(Left to right) Former light heavyweight contender Jimmy Dupree with two of his young boxing pupils, JV Tuazon and Tyrell Wright. Tuazon won two Golden Gloves titles under Dupree before becoming a doctor; Wright is an unbeaten pro with a 4-0 (3 KOs) record.
On a bleak stretch of road in a section of Jersey City, N.J., known as The Hill, there once existed a boxing gym that offered the neighborhood youth a way to get in shape, learn a valuable skill and – most importantly – a way to stay out of trouble.
The place was called Dupree's World Boxing Gym. Its owner was former light heavyweight contender Jimmy Dupree, whose deft reflexes earned him the nickname "The Cat" during the 1960s and early '70s.
Dupree finished his career in 1974 with a record of 40-10-4 (24 knockouts), winning the NABF title and earning a spot in THE RING’s light heavyweight top ten ratings.
According to the New Jersey Boxing Hall of Fame, Dupree became interested in boxing as a 15 year old after he listened to the Joe Louis-Ezzard Charles fight on the radio in 1950 and “felt vibrations.”
His career began at the St. Nicholas Arena during its dying days as the preeminent club fight venue in New York, and led to him fighting around the country and even challenging Vicente Rondon in Venezuela for the WBA title in 1971, where he lost in six rounds.
The gym closed in 2009 after 38 years following his retirement from the Jersey City Department of Recreation. Despite his old age, Dupree never stopped conspiring to reopen its doors. “He was hurt,” recalls his daughter Pearline Dupree. “That gym was his everything.”
With Dupree’s passing on Jan. 25 at the age of 77 from Alzheimer's Disease, his dream of reopening the center will never be realized. But the world lost more than just a gym and a trainer: it lost a mentor who gave freely in a time that isn't given to selflessness.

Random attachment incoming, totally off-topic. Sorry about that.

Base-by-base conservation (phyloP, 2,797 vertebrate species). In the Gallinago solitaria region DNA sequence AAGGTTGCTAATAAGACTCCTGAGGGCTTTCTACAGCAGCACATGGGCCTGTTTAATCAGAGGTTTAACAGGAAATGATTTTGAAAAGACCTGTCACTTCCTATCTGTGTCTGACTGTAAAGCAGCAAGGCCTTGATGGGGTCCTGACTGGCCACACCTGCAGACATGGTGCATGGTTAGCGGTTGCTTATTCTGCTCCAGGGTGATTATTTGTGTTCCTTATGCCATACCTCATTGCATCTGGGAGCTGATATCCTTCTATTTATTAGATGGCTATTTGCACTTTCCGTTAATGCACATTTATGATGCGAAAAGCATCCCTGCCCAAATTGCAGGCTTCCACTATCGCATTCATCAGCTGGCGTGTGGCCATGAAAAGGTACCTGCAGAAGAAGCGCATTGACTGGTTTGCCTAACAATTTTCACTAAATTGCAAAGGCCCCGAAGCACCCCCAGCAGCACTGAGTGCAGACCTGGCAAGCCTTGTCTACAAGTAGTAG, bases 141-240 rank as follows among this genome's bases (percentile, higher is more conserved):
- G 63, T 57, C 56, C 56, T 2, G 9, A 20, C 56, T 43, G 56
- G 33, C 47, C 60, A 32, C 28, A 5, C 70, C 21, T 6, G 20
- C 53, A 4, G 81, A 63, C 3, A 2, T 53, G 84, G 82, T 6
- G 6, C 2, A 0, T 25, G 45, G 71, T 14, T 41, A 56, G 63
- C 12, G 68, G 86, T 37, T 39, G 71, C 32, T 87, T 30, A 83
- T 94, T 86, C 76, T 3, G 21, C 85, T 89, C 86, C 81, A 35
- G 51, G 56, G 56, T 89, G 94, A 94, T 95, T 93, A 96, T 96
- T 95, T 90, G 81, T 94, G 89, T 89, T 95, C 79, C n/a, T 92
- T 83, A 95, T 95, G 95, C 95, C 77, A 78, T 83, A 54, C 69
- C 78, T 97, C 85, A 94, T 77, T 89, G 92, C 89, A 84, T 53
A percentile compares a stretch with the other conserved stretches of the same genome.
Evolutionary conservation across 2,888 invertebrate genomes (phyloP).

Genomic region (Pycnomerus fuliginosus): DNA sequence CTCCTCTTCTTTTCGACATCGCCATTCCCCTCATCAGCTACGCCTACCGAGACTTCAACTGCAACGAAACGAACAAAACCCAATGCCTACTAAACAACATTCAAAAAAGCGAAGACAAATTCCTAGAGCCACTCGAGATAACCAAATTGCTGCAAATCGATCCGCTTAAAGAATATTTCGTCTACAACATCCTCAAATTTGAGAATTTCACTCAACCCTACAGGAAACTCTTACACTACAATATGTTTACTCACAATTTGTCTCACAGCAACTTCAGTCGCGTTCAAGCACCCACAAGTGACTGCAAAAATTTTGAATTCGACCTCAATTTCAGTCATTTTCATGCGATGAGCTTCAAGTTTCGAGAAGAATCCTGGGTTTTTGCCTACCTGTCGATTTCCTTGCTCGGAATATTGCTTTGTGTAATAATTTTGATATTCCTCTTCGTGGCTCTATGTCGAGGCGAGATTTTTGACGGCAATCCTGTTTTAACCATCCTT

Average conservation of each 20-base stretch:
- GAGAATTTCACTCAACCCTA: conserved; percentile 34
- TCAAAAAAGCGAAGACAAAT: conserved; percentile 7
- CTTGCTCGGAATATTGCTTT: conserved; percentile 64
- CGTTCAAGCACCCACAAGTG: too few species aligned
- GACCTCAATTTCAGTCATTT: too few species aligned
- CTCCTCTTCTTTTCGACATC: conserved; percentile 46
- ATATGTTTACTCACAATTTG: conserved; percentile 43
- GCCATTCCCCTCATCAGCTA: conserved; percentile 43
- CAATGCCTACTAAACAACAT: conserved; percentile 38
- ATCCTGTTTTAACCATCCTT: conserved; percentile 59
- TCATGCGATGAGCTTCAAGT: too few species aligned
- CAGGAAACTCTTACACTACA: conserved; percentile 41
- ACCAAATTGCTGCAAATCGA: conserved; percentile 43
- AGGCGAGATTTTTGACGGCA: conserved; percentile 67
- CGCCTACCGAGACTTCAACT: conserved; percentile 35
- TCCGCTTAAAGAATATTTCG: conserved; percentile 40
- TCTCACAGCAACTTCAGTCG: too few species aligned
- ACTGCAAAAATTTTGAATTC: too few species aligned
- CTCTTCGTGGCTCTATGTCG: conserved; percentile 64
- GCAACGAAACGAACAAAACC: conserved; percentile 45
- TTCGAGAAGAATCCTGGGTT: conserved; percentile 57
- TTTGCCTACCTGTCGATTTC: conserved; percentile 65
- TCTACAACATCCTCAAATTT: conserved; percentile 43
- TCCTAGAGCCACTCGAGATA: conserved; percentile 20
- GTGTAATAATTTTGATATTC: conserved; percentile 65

I first walked into the gym at age 15. I was a teen who had boxed at the rival Union City Boxing Club, but was interested in learning from a local legend. When I told him I didn't have the requisite $30 a month gym fee, Dupree deferred the payment until I was able to pay.
This wasn't your modern boxing gym, where you're more likely to find sound legal or tax advice than an actual fighter. This was Martin Luther King Drive, one of the roughest neighborhoods in Jersey City. The sound of the speed bag pounding against the support mixed in with the omnipresent Hot 97 radio tunes, and during the summer Dupree would sell crabs out in front.
Dupree preached the importance of roadwork, but he also lived it. He would organize charity runs to raise money for children with birth defects and blood drives and became known as “the man who runs for a cause.”
“He did things for the community as if they where his own family,” said Pearline Dupree. “He only wanted the best for anyone he came in contact with. If they needed something done they knew who to go to.
“He liked for the kids in the community to learn new things and go new places, even with his students. At one point he had a fishing program through the city. He was firm, sometimes mean but nice at same time. He meant good.”
Dupree spoke out of a low grumble that hinted at his South Carolina upbringing. Still, he wouldn't hesitate to raise his voice if he felt you were wasting his time with a poor effort. He commanded the respect of his pupils, many of whom had been to jail or were known local troublemakers.
Much of that had to do with Dupree's aura. Though in his mid-60s, Dupree still cut an imposing figure in any room, and was in better shape than most of the boxers half his age.
And when troublemakers came around to entice his fighters back to the streets, Dupree had no problem dealing with them.
JV Tuazon, who won two N.J. Golden Gloves titles under Dupree and fought briefly as a professional before becoming a doctor, recalls one such incident.